New tricks for old school removables
The digital wave has swept through most areas of restoration design, with the exception of removables. But that’s changing. More young and talented lab technicians like Gabriel Sirbu in Rennes, France, see digital workflows as the key to making partial dentures fun, fast and precise. Gabriel explains how he creates exceptional designs using exocad’s PartialCAD and why he thinks more lab techs schooled on traditional approaches should try it too.
Q: Can you tell us a little about yourself and what you do?
A: I’m 34 years old and the father of two young girls. I’ve been working in dental since I was 17. I'm also a speaker at the dental center of apprentices, focusing on ceramics. And sometimes I do PartialCAD training for other dental technicians. I like my family, my job and sports.
Q: What type of lab do you work at?
A: I work at a small lab in L’Hermitage, France, called CERA’NAT. There are two apprentices, one employee for the plaster work, and my boss.
Q: How did you get started using exocad for your designs?
A: My boss bought DentalCAD, and I trained on it. I liked it because I could draw on my traditional experience and learn something new at the same time. I learned mostly by watching online tutorials, my reseller’s hotline and practicing by myself. Adding digital workflows was a big revolution in the daily work of our lab.
Q: Would you say it's a transferable skillset from being able to do it by hand and then to the screen?
A: Yes, definitely. I can do everything in the traditional techniques—fixed, ceramic and metal forms, and implantology. These traditional skills make learning on exocad software much faster and more intuitive. For me, the key is my experience with analog dental technology. This knowledge helps me create good outlines and good formations when I’m using PartialCAD.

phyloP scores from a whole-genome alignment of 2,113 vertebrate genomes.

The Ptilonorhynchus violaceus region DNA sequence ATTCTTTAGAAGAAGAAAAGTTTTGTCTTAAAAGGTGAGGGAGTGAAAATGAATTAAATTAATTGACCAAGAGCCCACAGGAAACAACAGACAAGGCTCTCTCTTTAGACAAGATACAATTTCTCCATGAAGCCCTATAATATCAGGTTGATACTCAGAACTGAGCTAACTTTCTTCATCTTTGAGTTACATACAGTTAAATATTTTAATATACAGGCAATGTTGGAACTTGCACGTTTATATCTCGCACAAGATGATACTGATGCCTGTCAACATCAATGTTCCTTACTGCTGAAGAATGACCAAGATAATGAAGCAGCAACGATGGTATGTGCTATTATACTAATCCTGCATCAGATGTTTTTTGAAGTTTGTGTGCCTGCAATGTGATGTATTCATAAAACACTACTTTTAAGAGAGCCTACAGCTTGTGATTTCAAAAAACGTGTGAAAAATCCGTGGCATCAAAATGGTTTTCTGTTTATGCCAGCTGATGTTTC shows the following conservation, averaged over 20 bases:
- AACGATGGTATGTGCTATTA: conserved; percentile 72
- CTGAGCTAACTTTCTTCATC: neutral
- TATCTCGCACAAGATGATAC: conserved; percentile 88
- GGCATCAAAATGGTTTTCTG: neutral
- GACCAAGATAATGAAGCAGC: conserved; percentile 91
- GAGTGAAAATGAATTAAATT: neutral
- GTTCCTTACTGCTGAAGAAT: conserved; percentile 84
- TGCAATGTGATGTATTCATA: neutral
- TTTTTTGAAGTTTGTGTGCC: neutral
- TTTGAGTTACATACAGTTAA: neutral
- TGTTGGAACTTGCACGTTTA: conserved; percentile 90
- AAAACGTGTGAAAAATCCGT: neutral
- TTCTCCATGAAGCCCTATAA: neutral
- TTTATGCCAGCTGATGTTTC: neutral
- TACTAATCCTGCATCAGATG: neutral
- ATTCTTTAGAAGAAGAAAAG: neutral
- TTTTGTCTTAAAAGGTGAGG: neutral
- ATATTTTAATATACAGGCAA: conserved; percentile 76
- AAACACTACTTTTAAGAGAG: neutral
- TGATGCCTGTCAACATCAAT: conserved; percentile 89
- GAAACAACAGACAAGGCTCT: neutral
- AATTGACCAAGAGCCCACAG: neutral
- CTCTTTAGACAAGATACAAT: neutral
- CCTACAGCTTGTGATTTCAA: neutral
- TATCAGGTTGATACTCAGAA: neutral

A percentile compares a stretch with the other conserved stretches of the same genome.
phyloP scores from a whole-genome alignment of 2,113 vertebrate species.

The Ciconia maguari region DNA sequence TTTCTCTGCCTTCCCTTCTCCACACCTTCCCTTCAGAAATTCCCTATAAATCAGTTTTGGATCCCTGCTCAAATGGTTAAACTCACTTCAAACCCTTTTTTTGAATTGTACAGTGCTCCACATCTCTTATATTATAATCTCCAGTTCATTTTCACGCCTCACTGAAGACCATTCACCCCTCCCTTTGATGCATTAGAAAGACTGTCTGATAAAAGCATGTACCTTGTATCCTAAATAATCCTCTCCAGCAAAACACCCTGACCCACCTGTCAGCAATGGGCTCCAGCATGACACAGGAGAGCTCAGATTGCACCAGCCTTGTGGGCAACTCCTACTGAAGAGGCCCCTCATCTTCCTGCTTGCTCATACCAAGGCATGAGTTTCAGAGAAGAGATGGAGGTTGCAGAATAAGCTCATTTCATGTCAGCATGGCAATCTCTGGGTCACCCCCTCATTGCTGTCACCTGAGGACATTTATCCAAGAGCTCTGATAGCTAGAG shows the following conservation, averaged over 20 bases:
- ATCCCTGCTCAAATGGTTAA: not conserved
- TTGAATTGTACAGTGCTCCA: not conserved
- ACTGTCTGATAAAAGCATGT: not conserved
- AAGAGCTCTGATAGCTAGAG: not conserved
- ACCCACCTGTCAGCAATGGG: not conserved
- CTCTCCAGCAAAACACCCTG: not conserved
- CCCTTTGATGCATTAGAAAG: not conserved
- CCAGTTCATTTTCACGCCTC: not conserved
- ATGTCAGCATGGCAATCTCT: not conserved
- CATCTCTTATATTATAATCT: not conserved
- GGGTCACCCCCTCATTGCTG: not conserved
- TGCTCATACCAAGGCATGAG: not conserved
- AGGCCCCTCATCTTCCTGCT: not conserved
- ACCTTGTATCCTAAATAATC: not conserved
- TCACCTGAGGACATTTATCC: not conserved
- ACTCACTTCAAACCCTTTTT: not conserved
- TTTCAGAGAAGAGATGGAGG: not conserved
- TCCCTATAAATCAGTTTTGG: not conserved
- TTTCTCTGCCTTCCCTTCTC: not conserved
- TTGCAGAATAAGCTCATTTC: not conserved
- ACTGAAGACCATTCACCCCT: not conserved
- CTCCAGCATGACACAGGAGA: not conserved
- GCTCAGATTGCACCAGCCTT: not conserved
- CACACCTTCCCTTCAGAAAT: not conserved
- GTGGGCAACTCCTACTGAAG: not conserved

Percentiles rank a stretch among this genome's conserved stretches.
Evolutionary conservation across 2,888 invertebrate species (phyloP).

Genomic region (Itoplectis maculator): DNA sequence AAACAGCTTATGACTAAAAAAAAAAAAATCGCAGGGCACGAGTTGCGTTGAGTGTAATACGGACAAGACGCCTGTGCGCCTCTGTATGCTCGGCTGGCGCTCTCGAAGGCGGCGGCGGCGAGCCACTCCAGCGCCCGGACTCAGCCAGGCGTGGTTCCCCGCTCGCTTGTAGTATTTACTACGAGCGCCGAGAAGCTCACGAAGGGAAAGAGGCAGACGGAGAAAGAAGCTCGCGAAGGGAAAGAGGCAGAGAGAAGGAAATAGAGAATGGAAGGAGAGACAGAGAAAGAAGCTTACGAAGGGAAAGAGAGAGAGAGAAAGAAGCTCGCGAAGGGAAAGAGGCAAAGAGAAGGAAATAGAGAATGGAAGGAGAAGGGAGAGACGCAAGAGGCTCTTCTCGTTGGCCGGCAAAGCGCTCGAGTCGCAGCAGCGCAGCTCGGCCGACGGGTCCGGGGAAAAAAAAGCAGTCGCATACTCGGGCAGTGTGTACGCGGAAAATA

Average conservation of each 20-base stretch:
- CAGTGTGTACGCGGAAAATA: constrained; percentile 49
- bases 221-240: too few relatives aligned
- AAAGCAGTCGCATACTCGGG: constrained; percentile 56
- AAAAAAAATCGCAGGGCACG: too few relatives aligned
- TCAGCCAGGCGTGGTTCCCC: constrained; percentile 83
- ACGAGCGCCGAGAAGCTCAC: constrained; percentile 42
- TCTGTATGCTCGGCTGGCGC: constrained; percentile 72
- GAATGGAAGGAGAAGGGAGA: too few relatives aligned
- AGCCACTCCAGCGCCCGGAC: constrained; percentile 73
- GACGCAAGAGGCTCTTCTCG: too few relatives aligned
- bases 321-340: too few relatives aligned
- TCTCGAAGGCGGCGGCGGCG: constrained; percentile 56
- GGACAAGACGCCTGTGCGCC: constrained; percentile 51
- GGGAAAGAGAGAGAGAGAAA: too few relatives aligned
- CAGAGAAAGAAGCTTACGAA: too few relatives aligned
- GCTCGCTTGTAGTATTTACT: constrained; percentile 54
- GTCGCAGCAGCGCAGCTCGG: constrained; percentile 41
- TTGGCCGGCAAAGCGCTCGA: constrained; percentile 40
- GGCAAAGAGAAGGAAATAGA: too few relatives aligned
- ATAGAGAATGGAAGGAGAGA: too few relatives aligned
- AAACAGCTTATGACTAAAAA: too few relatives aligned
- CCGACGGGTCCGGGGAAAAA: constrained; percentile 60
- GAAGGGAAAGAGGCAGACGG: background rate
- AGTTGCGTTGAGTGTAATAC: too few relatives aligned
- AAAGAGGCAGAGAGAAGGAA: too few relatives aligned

I design all of my removable metal framework cases on PartialCAD because it's very freeing. I like the software because I have the same feeling as when I work with my hands.
Q: How do you use PartialCAD as part of your workflow?
A: I design all of my removable metal framework cases on PartialCAD because it's very freeing. I like the software because I have the same feeling as when I work with my hands. I can transfer my manual dental skills to the software and be very creative. And I like that I can take any STL file and put it into my PartialCAD project, and add a signature or logo.
Q: Do you have a favorite feature in PartialCAD?
A: I like the clone wax feature. You can build your wax structure in incremental thicknesses and calibrate as you go. This offers absolute control and increased accuracy of the cloned framework design.
Q: What's the biggest benefit you see using digital methods over traditional waxing and designing by hand?
A: For partial frameworks, the benefit is that you click, and it is correct. You don't have to use too much wax. You click on the tool, and it calibrates. It's very precise. Because when you pour wax, it can be too hot or too cold. Everything in PartialCAD is precisely calibrated, thus the results are predictable. It’s very relaxing for me, especially when I have a lot of work.
See some of Gabriel's digitally produced partials using PartialCAD.